Foreign Ministers of Austria
and Costa Rica call for
US leadership in CTBT
ratification process


The Foreign Ministers of Austria and Costa Rica, H.E. Ursula Plassnik and H.E. Bruno Stagno Ugarte, today called for US leadership in the CTBT ratification process at a Conference promoting the Treaty.   Plassnik and Stagno Ugarte share the presidency of the fifth Conference to facilitate the entry into force of the Comprehensive Nuclear-Test-Ban Treaty (CTBT), which is taking place in Vienna, Austria.  The two Foreign Ministers were joined at the press briefing by H.E. Sergio Duarte, UN High Representative for Disarmament Affairs, and H.E. Tibor Toth, Executive Secretary of the Preparatory Commission for the Comprehensive Nuclear-Test-Ban Treaty Organization.  Stagno Ugarte said that the January 2007 article in the Wall Street Journal by well-known experts on security issues from the US Republican and Democratic parties was reason for optimism.  "They all advocated a bi-partisan approach so that the US can become a full party to the CTBT", he said.  Plassnik reiterated that the message was, "Yes, we want US leadership in the CTBT ratification process."  Referring to the shared presidency of the Conference as a novum in its history, the Ministers stressed that this symbolized the shared concern with regard to weapons of mass destruction.  "The arguments around the CTBT are not a North-South issue or an East-West issue. There is really no geographic divide", Stagno Ugarte said.  The two Ministers also stressed the importance of multilateralism as a key mechanism.  "We do need multilateralism.  Unilateralism has proved to be a dead end", Plassnik emphasized.  UN High Representative Duarte stressed the non-discriminatory character of the CTBT as it applied equally to all parties.  Executive Secretary Toth said that the legal norm against nuclear testing created by the Treaty was enjoying increasing support and was becoming more and more universal.   All speakers called for an early entry into force of the CTBT.  Particular emphasis was put on the need for the remaining ten Annex 2 States, whose ratification was necessary for the Treaty to enter into force, to come forward and do so.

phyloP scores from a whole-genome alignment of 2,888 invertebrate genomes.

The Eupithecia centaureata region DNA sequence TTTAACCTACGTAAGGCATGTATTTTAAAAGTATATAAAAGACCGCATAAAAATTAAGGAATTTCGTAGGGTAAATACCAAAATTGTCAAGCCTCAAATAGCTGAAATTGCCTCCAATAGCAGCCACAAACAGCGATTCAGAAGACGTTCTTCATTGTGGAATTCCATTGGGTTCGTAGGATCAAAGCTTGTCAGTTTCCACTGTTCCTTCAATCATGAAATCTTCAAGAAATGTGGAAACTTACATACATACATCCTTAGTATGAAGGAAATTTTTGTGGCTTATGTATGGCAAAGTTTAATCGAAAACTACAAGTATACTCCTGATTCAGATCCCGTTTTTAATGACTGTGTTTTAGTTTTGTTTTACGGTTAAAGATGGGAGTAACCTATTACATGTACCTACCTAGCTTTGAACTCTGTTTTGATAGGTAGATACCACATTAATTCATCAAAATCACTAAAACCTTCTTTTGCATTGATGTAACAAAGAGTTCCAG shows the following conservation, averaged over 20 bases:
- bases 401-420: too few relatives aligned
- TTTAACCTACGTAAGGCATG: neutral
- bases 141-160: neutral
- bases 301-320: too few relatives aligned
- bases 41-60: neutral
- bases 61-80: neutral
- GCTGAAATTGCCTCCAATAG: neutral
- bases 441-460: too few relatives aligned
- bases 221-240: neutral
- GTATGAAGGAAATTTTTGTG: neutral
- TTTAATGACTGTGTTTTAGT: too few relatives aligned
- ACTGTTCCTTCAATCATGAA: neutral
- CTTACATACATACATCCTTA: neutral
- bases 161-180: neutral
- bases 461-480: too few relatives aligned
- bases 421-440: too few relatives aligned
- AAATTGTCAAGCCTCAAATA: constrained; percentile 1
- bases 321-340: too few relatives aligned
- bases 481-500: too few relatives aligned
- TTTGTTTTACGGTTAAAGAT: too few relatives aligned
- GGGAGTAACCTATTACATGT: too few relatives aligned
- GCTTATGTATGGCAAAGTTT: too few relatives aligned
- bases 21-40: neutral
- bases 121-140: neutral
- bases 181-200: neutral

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Annika Thunborg, Chief, Public Information  
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